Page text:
Employees See A Lot Of Couples Argue


“If you really wanna test your relationship, go through IKEA and buy something,” says Jana, a former employee. “I had a couple trying to make a decision on a rug and he was mad and she was on the verge of tears.Then we were out of the rug they wanted, which made it even worse.”

So the moral of the story is, if you’re in a rocky relationship, furniture isn’t the  you need to fix


You Have to Ask For Help


“You were supposed to only help customers if they asked you for it,” says Rob, a former employee. “We were told that’s a very Scandinavian way of how stores work.”

The IKEA employee helps the customer who helps themselves. So don’t be afraid to ask questions. Look how much we’re learning already. Find them in the secret shortcuts, corner them and ask everything you can. Why is the sky blue? Where’s Waldo? Why is that couple fighting? Go nuts!

The 'Open Your Wallet' Section


When it comes to displays at IKEA, there is nothing accidental. The “open your wallet” section applies to cheap goods that are displayed in a way that make you want to buy them.

This explains why you have all those mugs. It isn’t that you lack impulse control and need to learn to be better with your money. It’s because IKEA’s are evil and brainwashed you and they need to be stopped.

JK, no they don’t. IKEA can do whatever they want to u

Employees Get Great Perks


Don’t condemn IKEA just yet, because they’re actually really nice, specifically to their employees. Besides health benefits and a family-friendly work environment, IKEA employees receive year-end gifts as well. What type of gifts exactly?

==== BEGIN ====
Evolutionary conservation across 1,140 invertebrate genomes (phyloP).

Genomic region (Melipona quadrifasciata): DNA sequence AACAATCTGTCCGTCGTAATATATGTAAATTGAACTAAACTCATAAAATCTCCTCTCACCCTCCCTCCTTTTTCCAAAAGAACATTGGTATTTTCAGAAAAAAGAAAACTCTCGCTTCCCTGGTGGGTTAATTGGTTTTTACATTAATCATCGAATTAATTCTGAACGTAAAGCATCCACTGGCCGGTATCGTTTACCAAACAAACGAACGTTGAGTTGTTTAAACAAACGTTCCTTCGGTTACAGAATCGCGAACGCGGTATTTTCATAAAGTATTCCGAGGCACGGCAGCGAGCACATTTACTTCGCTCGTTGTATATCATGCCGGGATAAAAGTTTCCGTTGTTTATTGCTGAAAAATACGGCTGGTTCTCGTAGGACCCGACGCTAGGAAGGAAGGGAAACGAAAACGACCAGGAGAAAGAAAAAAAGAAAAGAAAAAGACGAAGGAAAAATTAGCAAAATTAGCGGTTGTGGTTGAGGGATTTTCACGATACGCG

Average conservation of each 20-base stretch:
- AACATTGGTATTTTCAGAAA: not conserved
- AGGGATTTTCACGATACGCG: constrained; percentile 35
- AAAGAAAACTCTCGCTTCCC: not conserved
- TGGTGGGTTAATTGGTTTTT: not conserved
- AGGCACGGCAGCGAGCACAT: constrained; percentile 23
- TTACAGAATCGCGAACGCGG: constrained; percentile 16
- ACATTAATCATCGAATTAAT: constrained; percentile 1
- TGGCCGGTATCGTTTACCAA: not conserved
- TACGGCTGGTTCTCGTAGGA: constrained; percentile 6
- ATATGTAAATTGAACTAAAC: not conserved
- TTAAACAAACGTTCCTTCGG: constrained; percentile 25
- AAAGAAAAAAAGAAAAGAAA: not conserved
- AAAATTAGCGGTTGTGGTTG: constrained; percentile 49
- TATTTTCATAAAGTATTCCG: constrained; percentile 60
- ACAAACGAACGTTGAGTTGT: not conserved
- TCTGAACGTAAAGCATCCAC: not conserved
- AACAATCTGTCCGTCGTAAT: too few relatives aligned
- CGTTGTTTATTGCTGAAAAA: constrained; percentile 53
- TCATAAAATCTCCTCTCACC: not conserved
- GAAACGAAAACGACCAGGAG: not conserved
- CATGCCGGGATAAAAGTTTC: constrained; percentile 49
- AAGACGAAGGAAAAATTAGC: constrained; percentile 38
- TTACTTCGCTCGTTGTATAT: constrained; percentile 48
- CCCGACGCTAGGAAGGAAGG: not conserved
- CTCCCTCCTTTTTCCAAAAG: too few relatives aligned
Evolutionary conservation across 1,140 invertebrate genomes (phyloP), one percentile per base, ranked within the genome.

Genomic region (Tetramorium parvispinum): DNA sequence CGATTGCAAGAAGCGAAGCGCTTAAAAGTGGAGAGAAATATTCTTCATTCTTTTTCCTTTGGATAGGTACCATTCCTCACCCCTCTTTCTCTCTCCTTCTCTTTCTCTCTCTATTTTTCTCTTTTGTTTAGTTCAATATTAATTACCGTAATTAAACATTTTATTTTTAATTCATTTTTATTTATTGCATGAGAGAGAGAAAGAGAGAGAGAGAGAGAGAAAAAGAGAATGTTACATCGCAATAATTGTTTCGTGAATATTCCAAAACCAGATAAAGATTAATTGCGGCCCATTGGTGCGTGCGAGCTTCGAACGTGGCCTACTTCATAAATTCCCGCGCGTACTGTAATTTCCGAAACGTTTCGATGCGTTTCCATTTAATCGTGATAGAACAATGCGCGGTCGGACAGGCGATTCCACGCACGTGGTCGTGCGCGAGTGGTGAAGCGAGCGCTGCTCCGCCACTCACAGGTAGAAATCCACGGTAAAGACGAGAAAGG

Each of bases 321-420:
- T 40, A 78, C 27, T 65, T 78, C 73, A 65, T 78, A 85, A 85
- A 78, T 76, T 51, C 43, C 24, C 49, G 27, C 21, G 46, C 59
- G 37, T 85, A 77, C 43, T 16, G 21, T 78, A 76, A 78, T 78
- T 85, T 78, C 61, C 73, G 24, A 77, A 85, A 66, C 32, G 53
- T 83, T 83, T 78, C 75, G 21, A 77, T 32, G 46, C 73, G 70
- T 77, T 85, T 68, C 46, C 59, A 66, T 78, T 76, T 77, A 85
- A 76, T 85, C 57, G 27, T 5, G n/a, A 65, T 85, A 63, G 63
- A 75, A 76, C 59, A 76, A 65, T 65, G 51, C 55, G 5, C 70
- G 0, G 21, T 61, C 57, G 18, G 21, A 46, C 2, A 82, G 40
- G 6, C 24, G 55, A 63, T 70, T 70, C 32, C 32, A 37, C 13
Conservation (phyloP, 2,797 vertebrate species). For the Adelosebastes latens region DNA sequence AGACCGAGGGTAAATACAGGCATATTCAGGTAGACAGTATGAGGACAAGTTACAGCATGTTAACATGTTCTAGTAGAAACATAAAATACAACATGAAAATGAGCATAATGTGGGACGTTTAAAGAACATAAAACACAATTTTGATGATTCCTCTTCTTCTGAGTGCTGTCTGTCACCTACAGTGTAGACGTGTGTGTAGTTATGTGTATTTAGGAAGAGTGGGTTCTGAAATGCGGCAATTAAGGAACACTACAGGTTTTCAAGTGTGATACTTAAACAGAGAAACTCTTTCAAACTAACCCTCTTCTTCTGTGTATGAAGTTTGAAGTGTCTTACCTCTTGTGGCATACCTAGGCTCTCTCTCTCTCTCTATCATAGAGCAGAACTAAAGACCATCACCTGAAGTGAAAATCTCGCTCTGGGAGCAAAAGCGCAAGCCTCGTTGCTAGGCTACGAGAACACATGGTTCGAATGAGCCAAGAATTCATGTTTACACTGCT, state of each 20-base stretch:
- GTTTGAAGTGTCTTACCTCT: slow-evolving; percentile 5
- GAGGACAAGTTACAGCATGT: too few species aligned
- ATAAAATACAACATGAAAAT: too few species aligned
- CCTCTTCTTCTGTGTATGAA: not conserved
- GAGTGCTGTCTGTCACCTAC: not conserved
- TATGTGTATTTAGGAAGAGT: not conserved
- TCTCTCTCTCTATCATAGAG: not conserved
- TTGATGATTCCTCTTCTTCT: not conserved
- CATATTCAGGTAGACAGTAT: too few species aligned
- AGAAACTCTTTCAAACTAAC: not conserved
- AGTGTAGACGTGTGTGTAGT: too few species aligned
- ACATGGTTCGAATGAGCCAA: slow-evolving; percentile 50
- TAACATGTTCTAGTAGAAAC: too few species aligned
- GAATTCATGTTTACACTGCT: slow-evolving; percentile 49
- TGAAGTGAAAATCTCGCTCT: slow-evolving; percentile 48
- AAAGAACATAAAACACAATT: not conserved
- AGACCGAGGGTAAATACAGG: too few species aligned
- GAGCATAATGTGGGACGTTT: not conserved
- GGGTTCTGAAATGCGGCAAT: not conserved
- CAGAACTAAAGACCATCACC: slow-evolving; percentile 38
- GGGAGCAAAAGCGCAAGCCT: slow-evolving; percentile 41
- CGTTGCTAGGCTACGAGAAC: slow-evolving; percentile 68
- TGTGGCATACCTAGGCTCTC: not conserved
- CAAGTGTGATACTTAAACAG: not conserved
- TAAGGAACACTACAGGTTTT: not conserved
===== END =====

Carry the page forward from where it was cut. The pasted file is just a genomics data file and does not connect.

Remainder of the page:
Past gifts have included vacations, Rokus and bikes. How do I apply again? These gifts don’t even include the joy of watching couples fight in public. Seriously, nothing is more satisfying, and no, you’re the one who’s bitter about love.

The Walls Move


One former employee of IKEA said,  “At the end of the night we move all the walls out of the way so we have a straight shot to where the trash is. They have a lock on them so people can’t randomly move them.”

Oh, so you think people can’t move them, huh? Well, challenge accepted. Next time you go to IKEA, bring some bolt cutters and your imagination. Let’s all rearrange this monolith.

Display Books Are From Employees


Have you ever noticed that the displays often have books in them? Have you ever notice the book choices seem totally random, as if it’s the congealing of several different tastes all at once? There’s a reason for that.

Employees are asked to bring in books of their own to help give the displays an authentic touch. Sometimes they are even asked to bring in a certain color of book to use in a showroom.